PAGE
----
A challenging question and one that many wirehouse advisors are asking themselves right now is, should I stay or should I go?

The answer lies in unraveling client, business, personal and financial issues, inextricably intertwined in most contemplated advisors' transitions. However, rarely is this a more difficult choice than where the advisor may face possible termination.

An ill-timed decision could cause an unexpected interruption in the advisor's ability to serve clients and possibly result in unnecessarily harsh language on the Form U5, making future employment more difficult. For these advisors, it is critical to seek guidance from experienced counsel and ask whether they should jump ship or stay put, before the option is no longertheirs to make.

Here are some things to consider:

Involve counsel early. At the very first sign of trouble, advisors should seek legal counsel to assess the seriousness of the situation. Although a meeting with local management may not seem out of the ordinary, the situation may be escalating beyond the local branch or even beyond the firm's employees, such as to the firm’s outside counsel. Counsel that has experience with broker recruitment matters can objectively read the signs that risk of termination may be tipping the scale. In some cases, this provides the advisor the ability to tender a voluntary resignation as a preemptive measure.

Don't have false expectations. During any investigation, firm managers often tell the advisor simply to tell the truth, assuring that everything will be fine. Advice such as this can be disarming and misleading with the intention to provide advisors with a false sense of security. During these investigative meetings, the advisor will often have a sense from the scope, frequency and particularly from those in attendance whether it is safe to stay or time to go.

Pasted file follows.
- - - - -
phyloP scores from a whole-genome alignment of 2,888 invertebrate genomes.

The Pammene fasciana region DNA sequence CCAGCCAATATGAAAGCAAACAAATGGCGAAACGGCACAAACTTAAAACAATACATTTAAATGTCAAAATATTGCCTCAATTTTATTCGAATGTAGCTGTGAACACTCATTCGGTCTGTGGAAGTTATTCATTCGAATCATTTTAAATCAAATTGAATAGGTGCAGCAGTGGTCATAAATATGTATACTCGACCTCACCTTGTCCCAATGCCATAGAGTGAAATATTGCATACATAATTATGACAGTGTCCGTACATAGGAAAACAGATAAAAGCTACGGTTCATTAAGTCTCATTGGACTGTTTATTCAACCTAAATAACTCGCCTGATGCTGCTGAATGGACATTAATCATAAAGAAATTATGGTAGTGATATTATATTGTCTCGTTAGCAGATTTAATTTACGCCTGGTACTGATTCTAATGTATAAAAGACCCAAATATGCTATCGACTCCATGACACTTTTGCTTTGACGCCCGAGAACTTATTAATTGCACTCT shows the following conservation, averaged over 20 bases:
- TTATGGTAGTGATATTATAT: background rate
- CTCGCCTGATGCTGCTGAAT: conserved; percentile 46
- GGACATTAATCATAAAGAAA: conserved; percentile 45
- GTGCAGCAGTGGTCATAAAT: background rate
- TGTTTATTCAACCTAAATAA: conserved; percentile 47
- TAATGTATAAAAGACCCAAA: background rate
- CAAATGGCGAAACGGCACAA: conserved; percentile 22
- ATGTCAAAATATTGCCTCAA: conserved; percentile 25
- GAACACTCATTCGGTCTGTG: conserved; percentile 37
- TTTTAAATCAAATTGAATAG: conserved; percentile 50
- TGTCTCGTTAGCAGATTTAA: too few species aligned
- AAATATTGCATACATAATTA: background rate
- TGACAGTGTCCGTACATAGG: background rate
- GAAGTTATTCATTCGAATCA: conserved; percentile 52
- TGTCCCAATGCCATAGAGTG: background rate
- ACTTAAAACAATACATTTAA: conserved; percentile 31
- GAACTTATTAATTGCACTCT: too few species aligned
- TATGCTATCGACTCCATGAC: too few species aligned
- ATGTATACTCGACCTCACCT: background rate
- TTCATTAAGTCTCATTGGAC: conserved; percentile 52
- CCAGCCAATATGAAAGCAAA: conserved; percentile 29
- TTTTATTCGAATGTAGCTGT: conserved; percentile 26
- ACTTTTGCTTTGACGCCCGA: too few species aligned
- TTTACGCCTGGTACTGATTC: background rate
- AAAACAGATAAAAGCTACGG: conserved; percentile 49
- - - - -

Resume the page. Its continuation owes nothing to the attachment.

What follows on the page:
Understand the risks. What would have resulted in heightened supervision or even a letter in an advisor's personnel file two years ago may now result in sudden termination. It is critical that an advisor understand industry trends and even the historical behavior of the employing firm to determine whether to make a move.

Prepare a contingency plan. An advisor's best protection is to pack a parachute: Facilitate a soft landing, just in case an expedient exit should become necessary. It is always better to prepare. Pack a parachute and hope to never have to use it, rather than jump (or be pushed) without one.

Of late, it seems that more firms choose termination as their remedy after an advisor's misstep, citing regulatory scrutiny. Advisors should be prepared to take the steps necessary to protect the careers that they have worked so hard to build.

And when faced with having to decide whether to stay or go, advisors must be prepared to make the best decision under the circumstances and not let those parachutes slip out from under their suit jackets.

Sharron Ash is the chief litigation counsel at MarketCounsel in Englewood, N.J.

This story is part of a 30-day series on going independent.

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